architect J. Riely Gordon designed the Fayette County
Courthouse, as well as 13 other Texas county courthouses, in
addition to the state capitol in Arizona. This is Fayette
County’s fourth courthouse. On April 9, 1891, the
cornerstone for the current Fayette County Courthouse was
laid by the local Masonic Lodge. A celebration with dining
and dancing, attended by about 2,000 people, went on into
the early hours of the next day.
three-story building is a masonry and stone Romanesque
Revival structure with a clock tower rising over the main
entrance. All offices and the courtroom are arranged around
a 30-foot by 30-foot square central courtyard. The exterior
walls are built of Belton white limestone, complemented with
blue sandstone quarried at the nearby Fayette County
community of Muldoon. Red Pecos sandstone stringcourses
(decorative horizontal moldings) and pink Burnet granite
columns and steps add to the richness of the building. At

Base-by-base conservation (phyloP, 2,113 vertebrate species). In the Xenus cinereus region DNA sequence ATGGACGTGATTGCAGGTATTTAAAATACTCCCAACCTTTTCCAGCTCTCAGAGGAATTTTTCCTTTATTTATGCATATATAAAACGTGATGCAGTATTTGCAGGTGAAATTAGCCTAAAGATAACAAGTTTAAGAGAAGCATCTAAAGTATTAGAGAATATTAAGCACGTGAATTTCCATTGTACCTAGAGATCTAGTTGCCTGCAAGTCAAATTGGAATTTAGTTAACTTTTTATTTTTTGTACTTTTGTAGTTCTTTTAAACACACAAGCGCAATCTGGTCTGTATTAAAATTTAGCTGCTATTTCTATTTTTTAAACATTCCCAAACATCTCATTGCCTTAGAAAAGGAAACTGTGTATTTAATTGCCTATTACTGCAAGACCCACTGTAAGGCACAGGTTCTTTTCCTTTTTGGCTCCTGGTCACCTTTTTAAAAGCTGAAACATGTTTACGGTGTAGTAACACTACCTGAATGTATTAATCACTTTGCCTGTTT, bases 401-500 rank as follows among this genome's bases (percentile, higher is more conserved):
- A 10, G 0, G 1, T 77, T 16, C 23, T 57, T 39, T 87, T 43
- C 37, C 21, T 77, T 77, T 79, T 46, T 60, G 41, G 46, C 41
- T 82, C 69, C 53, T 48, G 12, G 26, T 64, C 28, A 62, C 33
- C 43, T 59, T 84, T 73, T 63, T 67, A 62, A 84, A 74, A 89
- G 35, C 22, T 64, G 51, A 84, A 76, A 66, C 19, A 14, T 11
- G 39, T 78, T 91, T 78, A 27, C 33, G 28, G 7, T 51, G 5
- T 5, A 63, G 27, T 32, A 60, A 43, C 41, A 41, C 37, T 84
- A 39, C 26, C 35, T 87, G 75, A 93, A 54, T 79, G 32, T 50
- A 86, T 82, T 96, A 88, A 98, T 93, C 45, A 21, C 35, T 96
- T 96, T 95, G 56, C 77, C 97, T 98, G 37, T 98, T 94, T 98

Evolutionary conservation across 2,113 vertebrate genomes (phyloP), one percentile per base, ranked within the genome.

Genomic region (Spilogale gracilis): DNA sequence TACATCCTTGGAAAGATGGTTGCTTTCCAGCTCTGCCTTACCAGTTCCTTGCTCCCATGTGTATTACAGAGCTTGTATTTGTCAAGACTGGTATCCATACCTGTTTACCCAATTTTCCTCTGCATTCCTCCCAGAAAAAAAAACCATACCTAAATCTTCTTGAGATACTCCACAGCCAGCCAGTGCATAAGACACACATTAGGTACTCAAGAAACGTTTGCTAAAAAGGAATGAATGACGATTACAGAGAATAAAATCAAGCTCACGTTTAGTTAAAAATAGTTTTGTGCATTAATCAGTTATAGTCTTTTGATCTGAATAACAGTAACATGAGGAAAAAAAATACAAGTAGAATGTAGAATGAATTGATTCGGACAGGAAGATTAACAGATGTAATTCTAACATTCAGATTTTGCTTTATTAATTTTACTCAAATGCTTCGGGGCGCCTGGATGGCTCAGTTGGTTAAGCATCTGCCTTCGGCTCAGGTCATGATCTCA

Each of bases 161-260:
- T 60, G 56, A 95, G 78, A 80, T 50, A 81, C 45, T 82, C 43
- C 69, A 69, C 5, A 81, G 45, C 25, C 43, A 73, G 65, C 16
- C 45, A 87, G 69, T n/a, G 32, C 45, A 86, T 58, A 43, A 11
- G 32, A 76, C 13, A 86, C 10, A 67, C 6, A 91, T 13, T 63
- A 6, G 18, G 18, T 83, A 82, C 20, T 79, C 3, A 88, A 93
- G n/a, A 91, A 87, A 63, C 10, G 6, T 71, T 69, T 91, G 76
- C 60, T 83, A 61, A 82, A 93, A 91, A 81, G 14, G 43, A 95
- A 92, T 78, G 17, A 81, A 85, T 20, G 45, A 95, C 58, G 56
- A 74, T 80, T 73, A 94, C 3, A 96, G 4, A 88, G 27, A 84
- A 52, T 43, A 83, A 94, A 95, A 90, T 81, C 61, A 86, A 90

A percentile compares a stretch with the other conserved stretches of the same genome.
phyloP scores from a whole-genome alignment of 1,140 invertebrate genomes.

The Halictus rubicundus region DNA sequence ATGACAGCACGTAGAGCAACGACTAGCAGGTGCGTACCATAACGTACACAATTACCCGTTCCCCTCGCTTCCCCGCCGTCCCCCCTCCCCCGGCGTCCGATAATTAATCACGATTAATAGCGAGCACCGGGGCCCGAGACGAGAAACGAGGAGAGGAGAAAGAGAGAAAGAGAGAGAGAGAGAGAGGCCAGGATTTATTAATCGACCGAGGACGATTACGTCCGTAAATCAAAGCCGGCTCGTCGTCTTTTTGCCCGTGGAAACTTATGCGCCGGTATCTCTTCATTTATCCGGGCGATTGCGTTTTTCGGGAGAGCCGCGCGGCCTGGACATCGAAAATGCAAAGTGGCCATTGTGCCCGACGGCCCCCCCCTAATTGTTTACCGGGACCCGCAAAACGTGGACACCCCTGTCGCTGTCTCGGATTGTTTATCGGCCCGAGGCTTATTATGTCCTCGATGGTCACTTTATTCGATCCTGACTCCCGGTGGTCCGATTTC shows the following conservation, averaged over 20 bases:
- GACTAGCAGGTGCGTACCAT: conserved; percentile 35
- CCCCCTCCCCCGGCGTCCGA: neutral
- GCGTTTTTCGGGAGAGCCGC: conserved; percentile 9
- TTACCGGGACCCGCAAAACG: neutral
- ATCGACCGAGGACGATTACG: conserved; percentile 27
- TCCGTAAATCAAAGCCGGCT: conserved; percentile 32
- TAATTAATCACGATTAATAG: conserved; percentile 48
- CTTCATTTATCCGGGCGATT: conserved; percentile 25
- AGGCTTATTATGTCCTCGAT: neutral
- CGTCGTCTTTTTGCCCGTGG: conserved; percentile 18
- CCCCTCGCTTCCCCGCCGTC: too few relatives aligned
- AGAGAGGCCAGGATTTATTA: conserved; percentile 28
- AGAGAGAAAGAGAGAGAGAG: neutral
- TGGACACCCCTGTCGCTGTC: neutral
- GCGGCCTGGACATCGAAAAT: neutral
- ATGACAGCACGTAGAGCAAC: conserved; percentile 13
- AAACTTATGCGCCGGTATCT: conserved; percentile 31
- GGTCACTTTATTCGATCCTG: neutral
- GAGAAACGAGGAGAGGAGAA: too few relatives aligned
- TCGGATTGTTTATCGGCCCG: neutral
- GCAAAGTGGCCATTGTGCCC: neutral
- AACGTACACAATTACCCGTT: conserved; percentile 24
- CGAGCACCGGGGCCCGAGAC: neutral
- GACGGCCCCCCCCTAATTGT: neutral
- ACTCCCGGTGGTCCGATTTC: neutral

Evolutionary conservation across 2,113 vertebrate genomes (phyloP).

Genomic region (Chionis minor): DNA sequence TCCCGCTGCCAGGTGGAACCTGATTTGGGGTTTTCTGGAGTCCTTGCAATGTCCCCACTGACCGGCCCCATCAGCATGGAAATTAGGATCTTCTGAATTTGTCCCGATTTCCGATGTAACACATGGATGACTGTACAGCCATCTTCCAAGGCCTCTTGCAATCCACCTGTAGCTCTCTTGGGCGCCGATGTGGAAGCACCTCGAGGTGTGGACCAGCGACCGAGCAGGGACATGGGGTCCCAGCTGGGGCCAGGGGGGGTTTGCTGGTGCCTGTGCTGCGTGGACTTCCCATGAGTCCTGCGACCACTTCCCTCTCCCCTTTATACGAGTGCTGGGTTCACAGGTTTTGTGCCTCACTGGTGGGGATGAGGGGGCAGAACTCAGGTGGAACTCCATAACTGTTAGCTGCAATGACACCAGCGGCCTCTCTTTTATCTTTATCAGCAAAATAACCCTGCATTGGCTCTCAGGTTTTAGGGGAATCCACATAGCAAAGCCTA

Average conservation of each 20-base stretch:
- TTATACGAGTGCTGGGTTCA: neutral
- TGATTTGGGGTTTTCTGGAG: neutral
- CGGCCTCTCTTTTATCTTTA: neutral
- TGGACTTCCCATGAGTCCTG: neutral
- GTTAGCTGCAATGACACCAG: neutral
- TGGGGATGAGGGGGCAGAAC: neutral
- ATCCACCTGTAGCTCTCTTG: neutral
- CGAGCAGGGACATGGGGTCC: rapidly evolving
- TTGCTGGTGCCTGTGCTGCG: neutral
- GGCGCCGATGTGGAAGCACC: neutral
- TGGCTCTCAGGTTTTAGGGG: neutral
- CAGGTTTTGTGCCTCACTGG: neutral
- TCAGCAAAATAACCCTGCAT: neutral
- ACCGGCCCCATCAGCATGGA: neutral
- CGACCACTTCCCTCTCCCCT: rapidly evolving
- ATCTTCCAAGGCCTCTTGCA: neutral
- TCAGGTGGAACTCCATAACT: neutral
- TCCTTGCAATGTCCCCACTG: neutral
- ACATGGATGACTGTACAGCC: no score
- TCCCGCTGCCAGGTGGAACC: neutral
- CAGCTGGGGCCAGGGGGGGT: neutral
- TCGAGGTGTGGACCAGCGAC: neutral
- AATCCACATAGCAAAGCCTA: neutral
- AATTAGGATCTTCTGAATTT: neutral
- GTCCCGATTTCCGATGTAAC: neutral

the base of the clock tower is a large stone slab on which
is carved a large American eagle. On the corners of the
tower and above the entrances are dragons carved out of the
eight ridge points. The roof is covered with Spanish tile
made from slate. The central courtyard, which was closed-in
to make space for a vault and more offices in 1949, was
reclaimed during the restoration of the courthouse.
courtroom, 85-feet by 42-feet in size, is shaped like a half
moon. The gallery can seat 500 people.
When the Fayette County
Commissioners’ Court formally accepted the new building on
December 1, 1891, the total cost was $99,407.04. Funding
for the construction was provided by the sale of 90-$1,000
bonds. In late February 1893, the courthouse was lighted
with electricity for the first time. In 1913, the basement
and the first floor was flooded with five feet of water.
The Fayette County Courthouse has been festooned in red,
white and blue in celebration of peace and memorial
occasions. The streets outside now are paved and the horse
and buggy have given way to cars, SUVs and pickup trucks.
After a complete restoration, the Fayette County Courthouse
was rededicated on June 25, 2005. It stands as a proud and
time-honored symbol of justice in Fayette County.
The Fayette County Jail is open
weekdays during regular business hours and there is no